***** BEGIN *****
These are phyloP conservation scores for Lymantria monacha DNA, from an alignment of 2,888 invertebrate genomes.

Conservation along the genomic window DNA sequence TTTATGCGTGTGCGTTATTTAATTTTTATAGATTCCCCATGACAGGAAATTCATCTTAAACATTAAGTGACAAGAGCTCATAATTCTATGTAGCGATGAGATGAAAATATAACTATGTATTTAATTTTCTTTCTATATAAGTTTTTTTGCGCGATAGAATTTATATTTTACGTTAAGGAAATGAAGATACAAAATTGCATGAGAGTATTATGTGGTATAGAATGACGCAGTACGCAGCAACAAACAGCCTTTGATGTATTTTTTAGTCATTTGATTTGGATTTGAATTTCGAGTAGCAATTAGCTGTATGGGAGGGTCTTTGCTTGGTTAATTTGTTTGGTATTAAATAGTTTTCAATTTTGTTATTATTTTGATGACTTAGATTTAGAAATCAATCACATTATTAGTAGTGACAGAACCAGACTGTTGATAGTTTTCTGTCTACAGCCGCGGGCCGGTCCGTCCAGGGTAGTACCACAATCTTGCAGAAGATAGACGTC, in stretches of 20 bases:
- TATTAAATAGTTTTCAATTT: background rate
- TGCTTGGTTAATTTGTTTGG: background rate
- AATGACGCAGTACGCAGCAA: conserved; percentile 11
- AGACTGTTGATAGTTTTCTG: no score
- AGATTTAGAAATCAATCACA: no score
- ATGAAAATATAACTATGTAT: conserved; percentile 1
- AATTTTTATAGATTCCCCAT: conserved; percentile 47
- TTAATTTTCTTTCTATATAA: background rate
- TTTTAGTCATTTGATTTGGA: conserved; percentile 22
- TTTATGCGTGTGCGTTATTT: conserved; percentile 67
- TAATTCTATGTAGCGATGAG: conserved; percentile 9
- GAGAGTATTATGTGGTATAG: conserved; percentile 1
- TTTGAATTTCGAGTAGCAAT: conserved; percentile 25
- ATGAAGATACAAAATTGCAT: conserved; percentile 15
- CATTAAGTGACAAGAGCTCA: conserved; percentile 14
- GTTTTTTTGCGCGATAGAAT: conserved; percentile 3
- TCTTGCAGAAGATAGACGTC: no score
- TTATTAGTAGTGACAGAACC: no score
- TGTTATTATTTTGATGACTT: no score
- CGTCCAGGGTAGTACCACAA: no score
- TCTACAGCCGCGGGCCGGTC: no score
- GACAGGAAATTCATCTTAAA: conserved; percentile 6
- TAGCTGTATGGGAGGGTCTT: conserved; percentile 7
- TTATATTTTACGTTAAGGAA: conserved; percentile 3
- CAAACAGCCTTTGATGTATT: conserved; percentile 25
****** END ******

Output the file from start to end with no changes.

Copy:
These are phyloP conservation scores for Lymantria monacha DNA, from an alignment of 2,888 invertebrate genomes.

Conservation along the genomic window DNA sequence TTTATGCGTGTGCGTTATTTAATTTTTATAGATTCCCCATGACAGGAAATTCATCTTAAACATTAAGTGACAAGAGCTCATAATTCTATGTAGCGATGAGATGAAAATATAACTATGTATTTAATTTTCTTTCTATATAAGTTTTTTTGCGCGATAGAATTTATATTTTACGTTAAGGAAATGAAGATACAAAATTGCATGAGAGTATTATGTGGTATAGAATGACGCAGTACGCAGCAACAAACAGCCTTTGATGTATTTTTTAGTCATTTGATTTGGATTTGAATTTCGAGTAGCAATTAGCTGTATGGGAGGGTCTTTGCTTGGTTAATTTGTTTGGTATTAAATAGTTTTCAATTTTGTTATTATTTTGATGACTTAGATTTAGAAATCAATCACATTATTAGTAGTGACAGAACCAGACTGTTGATAGTTTTCTGTCTACAGCCGCGGGCCGGTCCGTCCAGGGTAGTACCACAATCTTGCAGAAGATAGACGTC, in stretches of 20 bases:
- TATTAAATAGTTTTCAATTT: background rate
- TGCTTGGTTAATTTGTTTGG: background rate
- AATGACGCAGTACGCAGCAA: conserved; percentile 11
- AGACTGTTGATAGTTTTCTG: no score
- AGATTTAGAAATCAATCACA: no score
- ATGAAAATATAACTATGTAT: conserved; percentile 1
- AATTTTTATAGATTCCCCAT: conserved; percentile 47
- TTAATTTTCTTTCTATATAA: background rate
- TTTTAGTCATTTGATTTGGA: conserved; percentile 22
- TTTATGCGTGTGCGTTATTT: conserved; percentile 67
- TAATTCTATGTAGCGATGAG: conserved; percentile 9
- GAGAGTATTATGTGGTATAG: conserved; percentile 1
- TTTGAATTTCGAGTAGCAAT: conserved; percentile 25
- ATGAAGATACAAAATTGCAT: conserved; percentile 15
- CATTAAGTGACAAGAGCTCA: conserved; percentile 14
- GTTTTTTTGCGCGATAGAAT: conserved; percentile 3
- TCTTGCAGAAGATAGACGTC: no score
- TTATTAGTAGTGACAGAACC: no score
- TGTTATTATTTTGATGACTT: no score
- CGTCCAGGGTAGTACCACAA: no score
- TCTACAGCCGCGGGCCGGTC: no score
- GACAGGAAATTCATCTTAAA: conserved; percentile 6
- TAGCTGTATGGGAGGGTCTT: conserved; percentile 7
- TTATATTTTACGTTAAGGAA: conserved; percentile 3
- CAAACAGCCTTTGATGTATT: conserved; percentile 25